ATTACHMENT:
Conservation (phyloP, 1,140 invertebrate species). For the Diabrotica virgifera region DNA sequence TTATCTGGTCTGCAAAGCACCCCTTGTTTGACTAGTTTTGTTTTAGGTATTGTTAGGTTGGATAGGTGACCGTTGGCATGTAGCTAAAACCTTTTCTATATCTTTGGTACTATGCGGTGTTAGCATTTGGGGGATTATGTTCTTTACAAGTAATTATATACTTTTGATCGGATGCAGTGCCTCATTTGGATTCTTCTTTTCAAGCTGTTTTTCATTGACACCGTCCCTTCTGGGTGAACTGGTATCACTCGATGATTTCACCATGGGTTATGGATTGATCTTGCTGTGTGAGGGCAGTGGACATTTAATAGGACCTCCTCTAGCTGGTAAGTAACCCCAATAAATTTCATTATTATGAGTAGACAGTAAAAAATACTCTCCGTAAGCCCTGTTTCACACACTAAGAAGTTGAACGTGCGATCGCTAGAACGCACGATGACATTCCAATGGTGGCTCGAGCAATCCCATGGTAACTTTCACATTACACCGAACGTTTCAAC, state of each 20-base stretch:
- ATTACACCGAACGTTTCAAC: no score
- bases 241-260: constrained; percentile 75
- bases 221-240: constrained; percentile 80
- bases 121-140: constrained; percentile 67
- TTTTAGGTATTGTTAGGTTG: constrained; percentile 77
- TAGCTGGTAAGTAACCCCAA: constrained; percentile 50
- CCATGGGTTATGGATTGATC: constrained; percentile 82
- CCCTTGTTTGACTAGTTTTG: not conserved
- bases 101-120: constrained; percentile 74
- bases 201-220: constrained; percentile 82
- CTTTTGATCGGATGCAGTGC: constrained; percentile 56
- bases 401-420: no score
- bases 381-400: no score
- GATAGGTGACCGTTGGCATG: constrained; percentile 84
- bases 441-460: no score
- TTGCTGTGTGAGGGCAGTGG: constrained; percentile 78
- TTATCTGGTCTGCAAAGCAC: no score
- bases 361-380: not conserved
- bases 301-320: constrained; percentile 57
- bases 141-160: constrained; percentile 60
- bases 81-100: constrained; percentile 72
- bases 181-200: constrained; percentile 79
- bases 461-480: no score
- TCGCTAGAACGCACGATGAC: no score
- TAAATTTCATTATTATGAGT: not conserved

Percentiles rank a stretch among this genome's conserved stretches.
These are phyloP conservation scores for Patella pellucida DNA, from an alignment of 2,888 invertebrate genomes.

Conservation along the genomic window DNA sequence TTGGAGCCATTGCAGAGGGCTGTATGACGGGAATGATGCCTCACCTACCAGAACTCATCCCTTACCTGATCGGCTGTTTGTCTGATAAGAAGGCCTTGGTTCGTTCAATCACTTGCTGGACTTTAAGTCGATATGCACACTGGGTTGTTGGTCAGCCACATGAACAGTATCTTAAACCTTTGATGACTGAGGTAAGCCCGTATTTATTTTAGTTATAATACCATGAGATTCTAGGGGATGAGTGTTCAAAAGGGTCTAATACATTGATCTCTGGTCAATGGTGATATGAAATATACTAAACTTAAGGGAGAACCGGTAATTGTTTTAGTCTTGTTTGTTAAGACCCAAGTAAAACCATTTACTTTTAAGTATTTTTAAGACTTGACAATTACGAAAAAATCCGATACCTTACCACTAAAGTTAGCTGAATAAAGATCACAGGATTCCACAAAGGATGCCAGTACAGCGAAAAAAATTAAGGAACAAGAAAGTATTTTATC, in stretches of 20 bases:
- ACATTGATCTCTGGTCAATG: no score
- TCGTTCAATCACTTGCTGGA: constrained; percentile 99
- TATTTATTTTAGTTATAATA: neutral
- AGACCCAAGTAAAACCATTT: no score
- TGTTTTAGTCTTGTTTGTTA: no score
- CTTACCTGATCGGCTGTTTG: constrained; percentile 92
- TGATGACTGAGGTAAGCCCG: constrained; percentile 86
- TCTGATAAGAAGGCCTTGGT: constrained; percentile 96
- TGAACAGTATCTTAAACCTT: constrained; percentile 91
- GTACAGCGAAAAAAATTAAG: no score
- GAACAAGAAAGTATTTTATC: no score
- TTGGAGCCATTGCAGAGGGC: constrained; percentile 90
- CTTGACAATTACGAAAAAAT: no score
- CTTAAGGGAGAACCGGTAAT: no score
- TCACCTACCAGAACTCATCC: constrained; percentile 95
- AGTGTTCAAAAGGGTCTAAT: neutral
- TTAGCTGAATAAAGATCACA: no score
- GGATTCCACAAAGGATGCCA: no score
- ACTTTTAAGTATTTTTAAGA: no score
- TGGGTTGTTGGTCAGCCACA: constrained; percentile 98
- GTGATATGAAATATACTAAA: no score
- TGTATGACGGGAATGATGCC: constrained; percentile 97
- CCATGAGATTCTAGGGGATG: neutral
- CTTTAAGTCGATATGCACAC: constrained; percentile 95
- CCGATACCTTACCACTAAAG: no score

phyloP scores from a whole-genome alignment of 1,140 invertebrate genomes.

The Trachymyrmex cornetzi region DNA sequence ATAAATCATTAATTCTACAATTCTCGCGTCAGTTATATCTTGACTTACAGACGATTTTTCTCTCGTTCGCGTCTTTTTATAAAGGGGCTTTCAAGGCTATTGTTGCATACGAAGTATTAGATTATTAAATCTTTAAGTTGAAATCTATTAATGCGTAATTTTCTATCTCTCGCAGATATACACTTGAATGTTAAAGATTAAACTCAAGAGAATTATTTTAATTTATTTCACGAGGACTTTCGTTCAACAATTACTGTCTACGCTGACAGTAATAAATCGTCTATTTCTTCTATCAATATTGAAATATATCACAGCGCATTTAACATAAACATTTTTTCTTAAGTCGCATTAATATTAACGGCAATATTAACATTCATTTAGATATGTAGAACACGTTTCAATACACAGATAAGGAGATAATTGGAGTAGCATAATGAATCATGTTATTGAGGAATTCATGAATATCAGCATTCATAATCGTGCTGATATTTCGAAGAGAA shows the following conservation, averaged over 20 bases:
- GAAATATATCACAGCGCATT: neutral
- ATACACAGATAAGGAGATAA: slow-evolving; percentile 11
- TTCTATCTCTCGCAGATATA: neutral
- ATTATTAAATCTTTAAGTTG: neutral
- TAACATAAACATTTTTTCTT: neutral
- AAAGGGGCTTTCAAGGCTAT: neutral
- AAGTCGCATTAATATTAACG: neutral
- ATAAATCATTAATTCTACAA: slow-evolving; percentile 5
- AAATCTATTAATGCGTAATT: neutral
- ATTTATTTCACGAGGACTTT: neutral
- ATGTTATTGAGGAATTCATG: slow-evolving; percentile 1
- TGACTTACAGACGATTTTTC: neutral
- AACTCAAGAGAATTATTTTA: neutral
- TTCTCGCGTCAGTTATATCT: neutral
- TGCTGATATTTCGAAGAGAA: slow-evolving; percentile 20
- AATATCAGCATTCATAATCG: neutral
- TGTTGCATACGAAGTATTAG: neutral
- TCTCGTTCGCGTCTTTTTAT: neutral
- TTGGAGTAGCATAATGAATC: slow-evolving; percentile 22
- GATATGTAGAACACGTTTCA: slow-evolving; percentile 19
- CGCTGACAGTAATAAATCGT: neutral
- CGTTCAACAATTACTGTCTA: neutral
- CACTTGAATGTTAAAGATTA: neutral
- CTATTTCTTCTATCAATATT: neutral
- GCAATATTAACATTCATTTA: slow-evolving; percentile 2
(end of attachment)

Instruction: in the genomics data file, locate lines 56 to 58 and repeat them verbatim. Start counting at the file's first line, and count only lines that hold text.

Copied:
The Trachymyrmex cornetzi region DNA sequence ATAAATCATTAATTCTACAATTCTCGCGTCAGTTATATCTTGACTTACAGACGATTTTTCTCTCGTTCGCGTCTTTTTATAAAGGGGCTTTCAAGGCTATTGTTGCATACGAAGTATTAGATTATTAAATCTTTAAGTTGAAATCTATTAATGCGTAATTTTCTATCTCTCGCAGATATACACTTGAATGTTAAAGATTAAACTCAAGAGAATTATTTTAATTTATTTCACGAGGACTTTCGTTCAACAATTACTGTCTACGCTGACAGTAATAAATCGTCTATTTCTTCTATCAATATTGAAATATATCACAGCGCATTTAACATAAACATTTTTTCTTAAGTCGCATTAATATTAACGGCAATATTAACATTCATTTAGATATGTAGAACACGTTTCAATACACAGATAAGGAGATAATTGGAGTAGCATAATGAATCATGTTATTGAGGAATTCATGAATATCAGCATTCATAATCGTGCTGATATTTCGAAGAGAA shows the following conservation, averaged over 20 bases:
- GAAATATATCACAGCGCATT: neutral
- ATACACAGATAAGGAGATAA: slow-evolving; percentile 11